GOP resolution calls for sending captured ISIS fighters to Gitmo

GOP resolution calls for sending captured ISIS fighters to Gitmo

Over a dozen GOP senators, including presidential candidates Marco RubioMarco Antonio RubioGOP Senate candidates trade barbs in brutal Indiana primary Students gather outside White House after walkout to protest gun violence Overnight Energy: Senate confirms Bridenstine as NASA chief | Watchdog probes Pruitt’s use of security detail | Emails shine light on EPA science policy changes MORE (Fla.) and Ted CruzRafael (Ted) Edward CruzCruz's Dem challenger slams Time piece praising Trump Race for Republican Speaker rare chance to unify party for election 32 male senators back Senate women's calls to change harassment rules MORE (Texas), introduced a resolution Thursday to send detained Islamic State in Iraq and Syria (ISIS) fighters to Guantánamo Bay. 

The resolution comes a day after the Pentagon said it captured an ISIS leader on the battlefield, sparking new questions about how to handle such prisoners.

The commander of U.S. Special Operations Command Gen. Joseph Votel said on Tuesday there was a need to detain some terror suspects long-term, but where they would be held was under debate.

The Republican senators say the military prison at Guantánamo, which President Obama is working to close, should house the ISIS detainees.

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“More than seven years in, the Obama administration still does not have a coherent detention policy that will give our military and intelligence community the best opportunity to extract valuable intelligence to help defeat ISIS, Al Qaeda and other terrorist networks," said Rubio. "This White House would rather release terrorists from Guantánamo Bay and hope for the best."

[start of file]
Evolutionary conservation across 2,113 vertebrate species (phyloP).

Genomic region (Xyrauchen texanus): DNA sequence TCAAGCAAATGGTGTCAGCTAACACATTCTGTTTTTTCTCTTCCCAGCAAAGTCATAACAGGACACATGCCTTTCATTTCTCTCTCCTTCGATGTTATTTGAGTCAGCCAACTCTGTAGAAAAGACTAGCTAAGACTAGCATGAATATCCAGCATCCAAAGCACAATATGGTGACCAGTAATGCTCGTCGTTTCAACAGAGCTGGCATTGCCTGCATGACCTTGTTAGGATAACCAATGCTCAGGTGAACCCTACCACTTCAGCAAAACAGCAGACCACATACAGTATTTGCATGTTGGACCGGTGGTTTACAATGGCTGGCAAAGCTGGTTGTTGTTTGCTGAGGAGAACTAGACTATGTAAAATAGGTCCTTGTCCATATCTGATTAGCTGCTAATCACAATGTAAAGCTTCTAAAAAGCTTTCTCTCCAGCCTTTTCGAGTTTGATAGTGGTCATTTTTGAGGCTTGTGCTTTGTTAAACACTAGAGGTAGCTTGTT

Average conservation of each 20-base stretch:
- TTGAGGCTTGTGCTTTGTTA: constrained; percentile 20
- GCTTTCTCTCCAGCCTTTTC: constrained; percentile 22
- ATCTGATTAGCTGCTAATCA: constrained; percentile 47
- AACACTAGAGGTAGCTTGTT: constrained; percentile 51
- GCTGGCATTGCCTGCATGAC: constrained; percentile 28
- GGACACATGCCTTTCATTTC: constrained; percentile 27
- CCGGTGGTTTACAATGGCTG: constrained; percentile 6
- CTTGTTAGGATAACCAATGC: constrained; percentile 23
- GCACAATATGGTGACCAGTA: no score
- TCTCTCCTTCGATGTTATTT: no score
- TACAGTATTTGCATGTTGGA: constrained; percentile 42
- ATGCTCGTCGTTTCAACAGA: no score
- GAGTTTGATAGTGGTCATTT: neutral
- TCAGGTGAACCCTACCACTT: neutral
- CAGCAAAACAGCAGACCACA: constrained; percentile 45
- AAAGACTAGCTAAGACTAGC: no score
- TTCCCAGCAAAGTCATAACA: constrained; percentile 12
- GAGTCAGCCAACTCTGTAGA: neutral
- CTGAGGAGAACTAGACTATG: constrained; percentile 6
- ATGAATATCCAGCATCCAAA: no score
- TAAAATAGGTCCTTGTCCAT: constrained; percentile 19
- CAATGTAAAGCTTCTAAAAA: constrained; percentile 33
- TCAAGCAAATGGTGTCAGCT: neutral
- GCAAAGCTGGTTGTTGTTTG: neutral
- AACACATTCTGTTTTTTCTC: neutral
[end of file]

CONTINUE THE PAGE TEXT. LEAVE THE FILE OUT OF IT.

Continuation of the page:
“Jihadists who seek to kill Americans should not be brought to American soil. The security of our people, not political expediency, should guide decisions regarding prisoners held at Guantánamo Bay,” added Cruz.

Introduced by Sen. Steve Daines (R-Mont.), the resolution is just the latest vigorous protest by Republican senators against Obama's plan to transfer all eligible detainees out of the facility. The president wants to bring the remaining 30 to 60 detainees to an alternate location in the U.S.

Earlier this week, Sen. Pat RobertsCharles (Pat) Patrick RobertsGOP senators raise concerns about babies on Senate floor Senate passes resolution allowing Duckworth to bring baby on floor Kill off anti-environmental excesses in the farm bill MORE (R-Okla.) introduced a resolution to block Obama from closing the facility. 

“Last week when I was at Guantánamo Bay I saw plenty of vacant cells,” Daines said. “Terrorists captured by U.S. forces belong in Guantánamo, a location that has played a pivotal role for collecting intelligence from detainees and keeping terrorists off the battlefield in the global war on terror." 

"Instead of closing Guantánamo Bay, the Administration should transfer detained ISIL fighters to the facility," added co-sponsor Sen. Cory GardnerCory Scott GardnerPoll: Almost two-thirds of Texas voters support legal recreational marijuana House, Senate GOP compete for cash Overnight Cybersecurity: Senators want info on 'stingray' surveillance in DC | Bills to secure energy infrastructure advance | GOP lawmaker offers cyber deterrence bill MORE (Colo.), using an alternate name for the group. "This resolution paves the way to do just that, while preventing grants of new rights to terrorists."